Post Office workers facing retrenchment

Workers at the Grenada Postal Corporation have been singled out for retrenchment

Workers at the Grenada Postal Corporation have been singled out for retrenchment

Workers at another state-owned corporation face retrenchment under the 19-month old government of Prime Minister, Dr. Keith Mitchell.

Informed trade union officials told THE NEW TODAY newspaper that Public Utilities Minister, Gregory Bowen last week met with workers at the Grenada Postal Corporation (GPC) to officially notify them that retrenchment was coming their way shortly.

A senior union official who asked not to be named said that Minister Bowen and his party delivered the retrenchment message to the workers but did not take any questions from them.

He spoke of the senior minister in the ruling New National Party (NNP) government indicating that the Postal Corporation was losing a lot of money in its operations and the wage bill will have to be cut in order to address the financial problems affecting GPC.

He said there were a number of sorry-looking faces in the audience as Minister Bowen brought the grim news to GPC employees.

A similar message of retrenchment was delivered by Minister Bowen last week to workers at another state-owned body – Gravel, Concrete & Emulsion Production Corporation at Mon Rush overlooking the stadium at Queen’s Park.




Minister Bowen told the workers that Gravel & Concrete was in dire financial straits and some workers will have to be sent home in order to save on thousands of dollars in salaries.

This newspaper was not able to contact the Manager of GPC, Phillip Gittens, as well as President of the Public Workers Union (PWU), Adrian Francis for comment on the impending retrenchment at the Post Office.

A secretary at GPC said that Gittens was on “leave” while an employee at the Houses of Parliament where Francis is employed said that he was “out”.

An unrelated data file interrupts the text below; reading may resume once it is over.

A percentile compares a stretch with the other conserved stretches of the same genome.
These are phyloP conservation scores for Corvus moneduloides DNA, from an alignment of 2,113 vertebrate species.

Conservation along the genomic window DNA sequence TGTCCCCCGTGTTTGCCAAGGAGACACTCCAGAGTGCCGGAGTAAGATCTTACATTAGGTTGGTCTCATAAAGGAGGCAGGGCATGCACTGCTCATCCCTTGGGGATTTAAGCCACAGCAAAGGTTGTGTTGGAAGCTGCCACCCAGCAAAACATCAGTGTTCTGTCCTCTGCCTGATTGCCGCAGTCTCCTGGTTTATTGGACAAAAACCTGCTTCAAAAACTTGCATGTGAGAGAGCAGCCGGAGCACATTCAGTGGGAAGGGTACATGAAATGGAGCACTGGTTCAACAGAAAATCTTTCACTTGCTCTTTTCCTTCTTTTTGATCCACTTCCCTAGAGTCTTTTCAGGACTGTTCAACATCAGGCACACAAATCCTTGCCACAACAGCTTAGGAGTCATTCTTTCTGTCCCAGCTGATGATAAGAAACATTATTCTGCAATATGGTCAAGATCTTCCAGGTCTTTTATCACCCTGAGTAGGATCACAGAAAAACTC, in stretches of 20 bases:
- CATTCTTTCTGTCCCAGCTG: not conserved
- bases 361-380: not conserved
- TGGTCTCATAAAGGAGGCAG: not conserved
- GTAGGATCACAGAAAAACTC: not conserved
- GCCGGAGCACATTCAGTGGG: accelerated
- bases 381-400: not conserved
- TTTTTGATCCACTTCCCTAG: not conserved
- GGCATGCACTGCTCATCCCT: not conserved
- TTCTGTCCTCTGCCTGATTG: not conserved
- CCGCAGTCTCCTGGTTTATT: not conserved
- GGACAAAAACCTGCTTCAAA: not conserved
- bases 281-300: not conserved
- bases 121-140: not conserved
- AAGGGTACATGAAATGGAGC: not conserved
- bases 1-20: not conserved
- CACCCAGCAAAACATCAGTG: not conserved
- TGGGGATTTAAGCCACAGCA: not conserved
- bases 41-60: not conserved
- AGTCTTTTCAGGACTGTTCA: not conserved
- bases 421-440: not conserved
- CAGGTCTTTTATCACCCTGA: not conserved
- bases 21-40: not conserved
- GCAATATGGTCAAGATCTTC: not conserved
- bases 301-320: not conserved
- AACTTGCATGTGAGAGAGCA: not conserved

During the campaign for the February 2013 general elections in which the NNP won all 15 seats at the polls, the party promised to create thousands of new jobs for Grenadians under a much-talked about plan to build a new economy for the island.

The Mitchell-led party wooed the electorate with promises of several investors who were already “lined-up” waiting to come into the country to invest once the Congress administration of Tillman Thomas was voted out of office.

Instead of job creation, the population has been hit by a series of austerity measures including tax increases and a lowering of the income tax threshold to bolster government revenue intake as part of a Structural Adjustment Programme (SAP) arrangement worked out with the International Monetary Fund (IMF).

Grenada’s financial problems are further compounded by the fact that the new regime has defaulted on debt payments to a number of international creditors especially in the major Western industrialised nations.

The cash-strapped Mitchell-led government is carrying a national debt of EC$2.4 billion.

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